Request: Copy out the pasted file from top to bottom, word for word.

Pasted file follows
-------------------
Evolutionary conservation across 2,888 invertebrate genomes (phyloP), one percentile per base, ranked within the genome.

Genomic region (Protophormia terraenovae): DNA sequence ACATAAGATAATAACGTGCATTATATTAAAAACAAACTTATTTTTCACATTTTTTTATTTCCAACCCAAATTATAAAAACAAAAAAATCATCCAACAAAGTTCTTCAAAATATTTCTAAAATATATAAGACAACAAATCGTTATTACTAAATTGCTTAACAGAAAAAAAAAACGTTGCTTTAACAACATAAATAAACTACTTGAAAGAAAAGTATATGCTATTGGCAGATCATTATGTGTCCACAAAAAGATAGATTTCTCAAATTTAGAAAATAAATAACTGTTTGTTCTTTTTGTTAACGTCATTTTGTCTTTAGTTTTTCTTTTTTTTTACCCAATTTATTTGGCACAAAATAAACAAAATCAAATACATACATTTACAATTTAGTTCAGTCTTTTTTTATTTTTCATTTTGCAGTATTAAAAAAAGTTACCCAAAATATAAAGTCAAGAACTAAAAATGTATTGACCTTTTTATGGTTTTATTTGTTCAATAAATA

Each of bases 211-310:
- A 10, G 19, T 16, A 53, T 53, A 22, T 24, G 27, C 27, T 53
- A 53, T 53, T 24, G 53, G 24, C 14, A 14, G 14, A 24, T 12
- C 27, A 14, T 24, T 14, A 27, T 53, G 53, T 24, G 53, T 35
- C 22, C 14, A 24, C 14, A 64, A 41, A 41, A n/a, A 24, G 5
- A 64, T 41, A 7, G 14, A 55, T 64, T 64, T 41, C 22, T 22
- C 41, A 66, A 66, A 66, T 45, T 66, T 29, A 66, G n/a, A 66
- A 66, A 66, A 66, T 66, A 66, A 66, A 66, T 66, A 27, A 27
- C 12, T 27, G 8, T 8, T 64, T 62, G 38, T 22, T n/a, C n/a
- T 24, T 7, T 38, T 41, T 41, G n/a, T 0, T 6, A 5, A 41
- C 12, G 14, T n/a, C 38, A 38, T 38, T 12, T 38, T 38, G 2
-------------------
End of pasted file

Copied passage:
Evolutionary conservation across 2,888 invertebrate genomes (phyloP), one percentile per base, ranked within the genome.

Genomic region (Protophormia terraenovae): DNA sequence ACATAAGATAATAACGTGCATTATATTAAAAACAAACTTATTTTTCACATTTTTTTATTTCCAACCCAAATTATAAAAACAAAAAAATCATCCAACAAAGTTCTTCAAAATATTTCTAAAATATATAAGACAACAAATCGTTATTACTAAATTGCTTAACAGAAAAAAAAAACGTTGCTTTAACAACATAAATAAACTACTTGAAAGAAAAGTATATGCTATTGGCAGATCATTATGTGTCCACAAAAAGATAGATTTCTCAAATTTAGAAAATAAATAACTGTTTGTTCTTTTTGTTAACGTCATTTTGTCTTTAGTTTTTCTTTTTTTTTACCCAATTTATTTGGCACAAAATAAACAAAATCAAATACATACATTTACAATTTAGTTCAGTCTTTTTTTATTTTTCATTTTGCAGTATTAAAAAAAGTTACCCAAAATATAAAGTCAAGAACTAAAAATGTATTGACCTTTTTATGGTTTTATTTGTTCAATAAATA

Each of bases 211-310:
- A 10, G 19, T 16, A 53, T 53, A 22, T 24, G 27, C 27, T 53
- A 53, T 53, T 24, G 53, G 24, C 14, A 14, G 14, A 24, T 12
- C 27, A 14, T 24, T 14, A 27, T 53, G 53, T 24, G 53, T 35
- C 22, C 14, A 24, C 14, A 64, A 41, A 41, A n/a, A 24, G 5
- A 64, T 41, A 7, G 14, A 55, T 64, T 64, T 41, C 22, T 22
- C 41, A 66, A 66, A 66, T 45, T 66, T 29, A 66, G n/a, A 66
- A 66, A 66, A 66, T 66, A 66, A 66, A 66, T 66, A 27, A 27
- C 12, T 27, G 8, T 8, T 64, T 62, G 38, T 22, T n/a, C n/a
- T 24, T 7, T 38, T 41, T 41, G n/a, T 0, T 6, A 5, A 41
- C 12, G 14, T n/a, C 38, A 38, T 38, T 12, T 38, T 38, G 2